Rebecca by Daphne du Maurier, Jane Eyre by Charlotte Bronte and A Room With a View by E.M. Forster

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I enjoyed the novel Rebecca thoroughly because of its many plot twists, suspense,

universal themes and realistic characters. This novel ties closely with the novel Jane Eyre ,

in theme, plot and characters. My second novel A Room With A View has similar women

characters and themes but has a very dissimilar plot line. All three of the novels are set in

Italy in the early 1900’s. All three authors wrote love stories that included a strong willed

man and an inferior woman.

I found Daphne DuMaurier and Charlotte Bronte’s writing styles similar in many

ways. Rebecca is written in the first person as a memory from the past. The novel begins

by sinking directly into the story, “ Last night I dreamt I went to Manderly

again.”(DuMaurier 5). At no point in the novel does the author get so wrapped up in

description that you loose the story. We learn about the authors characters through their

actions and insight from other characters. A Room With A View, begins by describing a

elegant dining room in the present tense. Although this description gives you a clear view

of the setting it looses the readers interest in the first few pages. Jane Eyre, commences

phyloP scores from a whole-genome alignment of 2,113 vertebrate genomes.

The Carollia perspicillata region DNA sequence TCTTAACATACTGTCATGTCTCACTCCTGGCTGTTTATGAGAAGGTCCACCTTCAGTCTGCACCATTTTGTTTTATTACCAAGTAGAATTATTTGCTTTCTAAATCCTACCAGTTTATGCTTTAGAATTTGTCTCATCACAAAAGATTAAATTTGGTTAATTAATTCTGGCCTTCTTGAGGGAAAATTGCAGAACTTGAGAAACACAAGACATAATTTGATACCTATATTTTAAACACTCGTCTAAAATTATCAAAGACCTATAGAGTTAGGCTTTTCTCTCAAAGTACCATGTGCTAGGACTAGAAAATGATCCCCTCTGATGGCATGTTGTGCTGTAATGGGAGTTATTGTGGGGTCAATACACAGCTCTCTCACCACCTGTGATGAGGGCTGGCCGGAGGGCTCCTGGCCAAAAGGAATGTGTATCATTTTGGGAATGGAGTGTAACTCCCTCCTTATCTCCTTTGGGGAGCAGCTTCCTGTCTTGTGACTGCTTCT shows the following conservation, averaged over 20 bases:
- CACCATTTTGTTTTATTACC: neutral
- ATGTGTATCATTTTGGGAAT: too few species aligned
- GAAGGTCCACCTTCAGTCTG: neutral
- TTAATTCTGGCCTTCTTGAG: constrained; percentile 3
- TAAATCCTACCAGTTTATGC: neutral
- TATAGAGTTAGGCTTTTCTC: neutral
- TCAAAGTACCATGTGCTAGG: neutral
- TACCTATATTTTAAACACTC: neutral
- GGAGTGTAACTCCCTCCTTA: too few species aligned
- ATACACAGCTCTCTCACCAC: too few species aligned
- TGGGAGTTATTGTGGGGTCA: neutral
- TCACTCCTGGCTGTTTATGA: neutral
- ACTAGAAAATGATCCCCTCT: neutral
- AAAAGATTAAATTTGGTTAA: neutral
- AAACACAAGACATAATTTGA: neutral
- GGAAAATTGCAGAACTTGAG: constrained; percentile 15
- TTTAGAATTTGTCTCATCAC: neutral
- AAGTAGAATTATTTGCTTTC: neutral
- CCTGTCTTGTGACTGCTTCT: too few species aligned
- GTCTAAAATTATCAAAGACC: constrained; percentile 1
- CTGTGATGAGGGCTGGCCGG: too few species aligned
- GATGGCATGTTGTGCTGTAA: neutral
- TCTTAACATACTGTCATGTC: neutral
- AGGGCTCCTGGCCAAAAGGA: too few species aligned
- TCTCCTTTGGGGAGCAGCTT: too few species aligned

with , “There was no possibility of taking a walk that day” (Bronte 3). This quote shows

Charlotte Bronte introducing her novel also in the past tense as a vivid memory.

All three novels included the character of a very inferior feeling, plain woman.

Although all three of these characters begin with low self esteem they evolve throughout

the novel and end as very strong respectful women. In Rebecca the main character’s name

was Mrs. De Winter. Rebecca is Mr. De Winter’s first wife and is only reflected as a

memory of the past. In Jane Eyre the character’s name was Jane and in A Room With A

View , the character’s name was Lucy. Mrs. De Winter in the novel, Rebecca, looks back

on herself and states, “ I have lost my diffidence, my timidity, my shyness with strangers. I

am very different from that self who drove to Manderly for the first time, hopeful and

eager, handicapped by a rather desperate gaucherie and filled with an intense desire to

please. It was my lack of poise of course that made such a bad impression on people like

Mrs. Danvers.”(DuMaurier 13). This quote shows how Mrs. De Winter has become

strong since the first time she seen the enormous mansion called Manderly. All three ladies

are dressed quite plain in the novels.

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